Good People Drink Good Beer

My name is Erin and I'm a chick who LOVES getting down on a good brew. No Coors Lite or Natty Ice here, my friends. All good beer, all the time. Read my reviews, send me some suggestions, and most important of all - TRY A NEW BREW! :)

BEER REVIEWS

Check out my twitter @erinisdrinking to find out what I'm drinking RIGHT NOW!!


"There is an ancient Celtic axiom that says 'Good People drink Good Beer.' Which is true, then as now. Just look around you in any public bar-room, and you will quickly see: Bad People drink Bad Beer. Think about it." - Hunter S. Thompson

Recent Tweets @erinisdrinking

beerstudio:

For a foreign visitor such as myself, London had a seemingly endless variety of ales to sample.

beervs-shark:

A little @thebrewworks Arctic Alchemy being tapped for our group. Fresher than fresh! 🍻#beer #craftbeer #allentown #allentownbrewworks #arcticalchemy #barleywine #fresh (at Allentown Brew Works)

theprofdrinks:

Time to catch up on some recent brews I’ve had.  This was a Victory White Monkey.  It’s their Golden Monkey that’s been aged in wine barrels.  It came in at 9.5% ABV.  The aging imparted a white wine flavor to the beer.  It was sweet with some orange citrus flavor.  This was great!

Can’t wait to try this!

beervs-shark:

Tap take over by @averybrewingco with my papa bear!! So much fun and SO much good beer ☺🍻👍 #taptakeover #craftbeer #beer #avery #averybrewingco #stout #whiterascal (at Sabatini’s Pizza)

theorderofgoodbeer:

Reason #248 my wife rocks: her out-of-town business trips = my out-of-sight beersness trips! #beertography

theprofdrinks:

whosisbrew:

Guh.
If you keep up with beer news and press releases, you might have heard about the one sent about by the Brewers Assocation, criticizing multinational brewers for making what they defined as “craft-like” beers. It was the cause of a lot of social media debate, as well as blog posts and such.
As you can probably infer, not everyone was a fan of this tactic. I wasn’t, either.
There isn’t a lot I can say that hasn’t already been said, so I’ll keep this brief.
The Brewers Association is basically becoming the American version of CAMRA, the UK trade organization that promotes cask ale. Both are absolutely vital to the promotion and growth of good beer, yet both are making foolish missteps in actually doing so. People seem to forget that the Brewers Association works on behalf of breweries. They, just like the multinational breweries, are trying to sell you something. The term “craft beer” is not standardized. You won’t find it in Webster’s Dictionary. It’s a marketing term, created by a trade organization to promote and sell the product that it is obligated to promote and sell.
But this arbitrary line in the sand is pure rubbish. A trade organization doesn’t get to dictate to consumers what is craft and what isn’t. We, the people who pay for everything, get to decide. So when the BA tells me that respectable and traditional brewers such as Yuengling and August Schell aren’t “craft” because some of their recipes use corn, it’s transparently ridiculous. Don’t fall for this crap. I’m all for the supporting of small, good brewers, but don’t feel an ounce of guilt because you happen to enjoy a Goose Island IPA or a Red Hook ESB. This “craft” definition is created by a small body of individuals, and its definition is meaningless outside the people who created it to serve their interests. Good beer is good beer no matter what label you put on it.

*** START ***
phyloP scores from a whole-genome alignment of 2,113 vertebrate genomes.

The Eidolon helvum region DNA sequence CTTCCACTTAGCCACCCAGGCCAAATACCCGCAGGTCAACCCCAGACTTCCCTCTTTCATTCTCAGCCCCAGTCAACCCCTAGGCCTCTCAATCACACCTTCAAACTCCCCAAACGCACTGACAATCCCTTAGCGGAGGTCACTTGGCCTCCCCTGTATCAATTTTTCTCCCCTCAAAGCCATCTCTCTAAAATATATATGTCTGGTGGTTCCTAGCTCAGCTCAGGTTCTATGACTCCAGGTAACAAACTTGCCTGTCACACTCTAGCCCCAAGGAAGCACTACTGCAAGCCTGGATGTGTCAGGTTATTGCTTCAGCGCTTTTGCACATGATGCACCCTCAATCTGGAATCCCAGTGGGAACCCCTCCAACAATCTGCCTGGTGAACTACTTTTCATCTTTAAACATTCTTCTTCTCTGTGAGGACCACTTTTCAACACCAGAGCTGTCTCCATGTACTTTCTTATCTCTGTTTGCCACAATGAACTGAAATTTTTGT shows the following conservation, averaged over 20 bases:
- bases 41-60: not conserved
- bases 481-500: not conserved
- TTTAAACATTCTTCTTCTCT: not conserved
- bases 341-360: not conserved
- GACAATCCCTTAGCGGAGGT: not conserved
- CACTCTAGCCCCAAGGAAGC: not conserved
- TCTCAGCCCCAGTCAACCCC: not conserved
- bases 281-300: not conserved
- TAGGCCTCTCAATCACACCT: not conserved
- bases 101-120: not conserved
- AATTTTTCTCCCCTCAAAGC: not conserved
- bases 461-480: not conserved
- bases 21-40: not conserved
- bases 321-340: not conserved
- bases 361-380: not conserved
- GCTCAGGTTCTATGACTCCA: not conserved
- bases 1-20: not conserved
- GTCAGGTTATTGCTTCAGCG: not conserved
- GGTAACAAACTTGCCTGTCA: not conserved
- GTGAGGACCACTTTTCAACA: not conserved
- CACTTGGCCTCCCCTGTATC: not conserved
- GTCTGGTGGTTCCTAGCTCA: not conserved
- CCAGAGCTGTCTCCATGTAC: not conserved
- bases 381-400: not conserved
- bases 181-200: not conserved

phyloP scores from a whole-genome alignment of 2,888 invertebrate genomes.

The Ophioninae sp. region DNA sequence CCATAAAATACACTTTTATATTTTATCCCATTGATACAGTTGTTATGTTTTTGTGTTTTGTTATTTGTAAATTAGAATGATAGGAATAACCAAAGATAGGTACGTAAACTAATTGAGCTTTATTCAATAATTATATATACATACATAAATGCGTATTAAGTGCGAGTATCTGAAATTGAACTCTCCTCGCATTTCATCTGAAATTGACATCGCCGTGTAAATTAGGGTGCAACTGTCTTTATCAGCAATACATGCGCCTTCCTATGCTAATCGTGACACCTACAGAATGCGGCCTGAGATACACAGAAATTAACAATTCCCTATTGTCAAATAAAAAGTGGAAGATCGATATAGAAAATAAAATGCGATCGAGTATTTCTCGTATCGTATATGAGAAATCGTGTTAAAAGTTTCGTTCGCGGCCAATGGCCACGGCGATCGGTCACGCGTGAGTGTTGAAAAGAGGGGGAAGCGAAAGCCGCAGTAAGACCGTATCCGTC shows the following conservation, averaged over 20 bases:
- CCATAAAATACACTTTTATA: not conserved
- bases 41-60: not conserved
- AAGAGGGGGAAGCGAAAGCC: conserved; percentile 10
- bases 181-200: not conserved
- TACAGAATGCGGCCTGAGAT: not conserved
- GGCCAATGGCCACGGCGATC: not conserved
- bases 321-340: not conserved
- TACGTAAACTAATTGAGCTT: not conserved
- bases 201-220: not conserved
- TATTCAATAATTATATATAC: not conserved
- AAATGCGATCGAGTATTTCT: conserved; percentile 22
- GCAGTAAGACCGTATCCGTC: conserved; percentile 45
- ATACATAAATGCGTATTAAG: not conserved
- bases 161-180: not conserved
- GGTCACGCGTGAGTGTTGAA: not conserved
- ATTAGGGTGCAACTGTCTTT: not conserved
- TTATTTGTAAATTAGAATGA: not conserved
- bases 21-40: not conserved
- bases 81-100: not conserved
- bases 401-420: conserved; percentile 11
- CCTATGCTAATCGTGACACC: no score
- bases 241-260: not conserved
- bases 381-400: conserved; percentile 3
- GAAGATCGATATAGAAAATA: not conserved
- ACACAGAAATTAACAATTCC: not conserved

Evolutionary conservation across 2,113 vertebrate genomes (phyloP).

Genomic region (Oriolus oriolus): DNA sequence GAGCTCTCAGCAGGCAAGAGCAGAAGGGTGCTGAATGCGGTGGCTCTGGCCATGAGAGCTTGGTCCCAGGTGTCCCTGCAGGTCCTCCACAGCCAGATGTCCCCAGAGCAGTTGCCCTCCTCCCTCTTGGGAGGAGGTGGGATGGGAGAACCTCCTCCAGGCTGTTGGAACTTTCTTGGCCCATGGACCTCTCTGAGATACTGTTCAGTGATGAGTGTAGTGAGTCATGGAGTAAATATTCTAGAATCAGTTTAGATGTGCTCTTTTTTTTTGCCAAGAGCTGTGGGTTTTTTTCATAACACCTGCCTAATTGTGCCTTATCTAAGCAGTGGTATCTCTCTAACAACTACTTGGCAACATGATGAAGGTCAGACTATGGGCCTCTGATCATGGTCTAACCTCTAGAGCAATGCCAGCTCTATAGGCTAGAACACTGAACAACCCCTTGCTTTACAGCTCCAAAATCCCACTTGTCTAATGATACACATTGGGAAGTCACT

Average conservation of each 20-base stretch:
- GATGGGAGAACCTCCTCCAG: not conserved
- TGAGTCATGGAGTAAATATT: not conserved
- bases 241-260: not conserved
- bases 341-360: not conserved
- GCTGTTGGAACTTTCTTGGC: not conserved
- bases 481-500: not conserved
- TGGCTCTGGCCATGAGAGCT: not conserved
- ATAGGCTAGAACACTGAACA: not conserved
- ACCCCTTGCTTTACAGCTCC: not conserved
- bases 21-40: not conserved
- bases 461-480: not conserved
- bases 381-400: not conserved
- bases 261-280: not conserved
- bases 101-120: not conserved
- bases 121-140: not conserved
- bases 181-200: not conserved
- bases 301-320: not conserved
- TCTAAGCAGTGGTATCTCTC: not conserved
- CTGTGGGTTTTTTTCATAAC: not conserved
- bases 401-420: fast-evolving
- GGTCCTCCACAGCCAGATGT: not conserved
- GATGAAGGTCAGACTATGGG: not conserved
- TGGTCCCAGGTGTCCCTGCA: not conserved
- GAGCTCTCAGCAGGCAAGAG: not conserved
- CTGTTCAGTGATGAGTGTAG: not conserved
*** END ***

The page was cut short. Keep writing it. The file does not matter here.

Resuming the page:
- The Captain

Preach!

theprofdrinks:

whosisbrew:

Guh.

If you keep up with beer news and press releases, you might have heard about the one sent about by the Brewers Assocation, criticizing multinational brewers for making what they defined as “craft-like” beers. It was the cause of a lot of social media debate, as well as blog posts and such.

As you can probably infer, not everyone was a fan of this tactic. I wasn’t, either.

There isn’t a lot I can say that hasn’t already been said, so I’ll keep this brief.

The Brewers Association is basically becoming the American version of CAMRA, the UK trade organization that promotes cask ale. Both are absolutely vital to the promotion and growth of good beer, yet both are making foolish missteps in actually doing so. People seem to forget that the Brewers Association works on behalf of breweries. They, just like the multinational breweries, are trying to sell you something. The term “craft beer” is not standardized. You won’t find it in Webster’s Dictionary. It’s a marketing term, created by a trade organization to promote and sell the product that it is obligated to promote and sell.

But this arbitrary line in the sand is pure rubbish. A trade organization doesn’t get to dictate to consumers what is craft and what isn’t. We, the people who pay for everything, get to decide. So when the BA tells me that respectable and traditional brewers such as Yuengling and August Schell aren’t “craft” because some of their recipes use corn, it’s transparently ridiculous. Don’t fall for this crap. I’m all for the supporting of small, good brewers, but don’t feel an ounce of guilt because you happen to enjoy a Goose Island IPA or a Red Hook ESB. This “craft” definition is created by a small body of individuals, and its definition is meaningless outside the people who created it to serve their interests. Good beer is good beer no matter what label you put on it.

- The Captain

Preach!

bagelbites:

A damn pretty beer, for sure. #craftbeer #pumpkin

Happy Thanksgiving!!

theorderofgoodbeer:

#beerunch time with @foundersbrewing Breakfast Stout #beertography #instabeer #beerporn (Taken with Instagram)